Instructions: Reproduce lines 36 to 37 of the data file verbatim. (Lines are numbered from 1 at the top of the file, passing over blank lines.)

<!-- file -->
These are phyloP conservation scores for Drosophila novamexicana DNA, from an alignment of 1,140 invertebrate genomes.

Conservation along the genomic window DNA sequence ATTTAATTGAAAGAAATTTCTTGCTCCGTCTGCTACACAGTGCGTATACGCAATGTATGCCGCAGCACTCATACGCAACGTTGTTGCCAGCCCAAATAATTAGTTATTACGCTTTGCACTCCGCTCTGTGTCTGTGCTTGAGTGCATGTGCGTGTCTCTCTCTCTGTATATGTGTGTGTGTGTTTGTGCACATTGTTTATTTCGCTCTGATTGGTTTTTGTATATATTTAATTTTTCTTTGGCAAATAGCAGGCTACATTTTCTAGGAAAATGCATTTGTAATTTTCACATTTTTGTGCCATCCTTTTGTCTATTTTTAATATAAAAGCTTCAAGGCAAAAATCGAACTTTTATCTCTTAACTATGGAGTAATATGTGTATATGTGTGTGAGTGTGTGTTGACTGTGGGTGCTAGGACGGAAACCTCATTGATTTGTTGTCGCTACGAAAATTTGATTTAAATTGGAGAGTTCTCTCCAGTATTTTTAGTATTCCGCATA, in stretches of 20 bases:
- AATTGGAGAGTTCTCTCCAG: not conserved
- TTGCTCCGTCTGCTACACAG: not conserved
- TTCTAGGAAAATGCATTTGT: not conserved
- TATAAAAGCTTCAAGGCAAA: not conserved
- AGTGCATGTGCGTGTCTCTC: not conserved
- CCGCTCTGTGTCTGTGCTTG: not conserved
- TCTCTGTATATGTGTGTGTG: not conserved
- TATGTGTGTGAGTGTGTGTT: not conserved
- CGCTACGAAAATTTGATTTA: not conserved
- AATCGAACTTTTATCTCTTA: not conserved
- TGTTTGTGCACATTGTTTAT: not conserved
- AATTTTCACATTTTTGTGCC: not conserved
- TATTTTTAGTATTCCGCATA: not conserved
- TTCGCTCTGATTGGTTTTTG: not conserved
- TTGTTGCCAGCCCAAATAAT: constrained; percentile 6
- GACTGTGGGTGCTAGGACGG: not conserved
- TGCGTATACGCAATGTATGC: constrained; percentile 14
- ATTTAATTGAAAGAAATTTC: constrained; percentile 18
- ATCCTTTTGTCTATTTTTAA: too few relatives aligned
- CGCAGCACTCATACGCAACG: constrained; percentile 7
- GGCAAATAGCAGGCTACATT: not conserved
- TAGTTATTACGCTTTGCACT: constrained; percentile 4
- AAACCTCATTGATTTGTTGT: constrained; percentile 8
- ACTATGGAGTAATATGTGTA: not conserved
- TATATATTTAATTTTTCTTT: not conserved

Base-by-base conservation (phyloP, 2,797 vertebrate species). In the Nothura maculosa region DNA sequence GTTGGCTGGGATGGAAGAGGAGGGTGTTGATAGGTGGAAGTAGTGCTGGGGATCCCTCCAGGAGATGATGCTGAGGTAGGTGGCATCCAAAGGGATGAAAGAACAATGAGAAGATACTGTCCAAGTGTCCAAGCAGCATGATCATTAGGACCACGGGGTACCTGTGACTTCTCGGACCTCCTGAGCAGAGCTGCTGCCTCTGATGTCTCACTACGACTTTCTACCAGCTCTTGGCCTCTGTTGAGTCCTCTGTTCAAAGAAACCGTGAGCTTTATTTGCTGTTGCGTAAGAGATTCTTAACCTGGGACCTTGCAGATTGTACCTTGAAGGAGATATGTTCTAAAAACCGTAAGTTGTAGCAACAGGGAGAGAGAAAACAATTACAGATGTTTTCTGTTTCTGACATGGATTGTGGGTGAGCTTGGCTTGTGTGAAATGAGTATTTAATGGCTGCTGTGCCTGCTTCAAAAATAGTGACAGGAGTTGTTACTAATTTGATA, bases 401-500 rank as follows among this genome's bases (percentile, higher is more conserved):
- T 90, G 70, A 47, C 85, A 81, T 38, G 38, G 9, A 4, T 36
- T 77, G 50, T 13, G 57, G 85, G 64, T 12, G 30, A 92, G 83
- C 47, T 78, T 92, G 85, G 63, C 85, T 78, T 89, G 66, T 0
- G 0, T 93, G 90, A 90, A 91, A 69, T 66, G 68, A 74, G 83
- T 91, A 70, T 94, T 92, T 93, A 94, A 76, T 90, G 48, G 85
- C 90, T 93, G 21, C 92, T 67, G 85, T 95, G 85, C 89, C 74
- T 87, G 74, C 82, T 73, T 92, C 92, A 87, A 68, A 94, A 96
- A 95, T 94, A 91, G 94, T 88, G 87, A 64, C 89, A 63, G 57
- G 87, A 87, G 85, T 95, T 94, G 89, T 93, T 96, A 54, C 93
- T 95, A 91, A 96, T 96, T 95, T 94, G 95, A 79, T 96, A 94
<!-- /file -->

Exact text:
- A 95, T 94, A 91, G 94, T 88, G 87, A 64, C 89, A 63, G 57
- G 87, A 87, G 85, T 95, T 94, G 89, T 93, T 96, A 54, C 93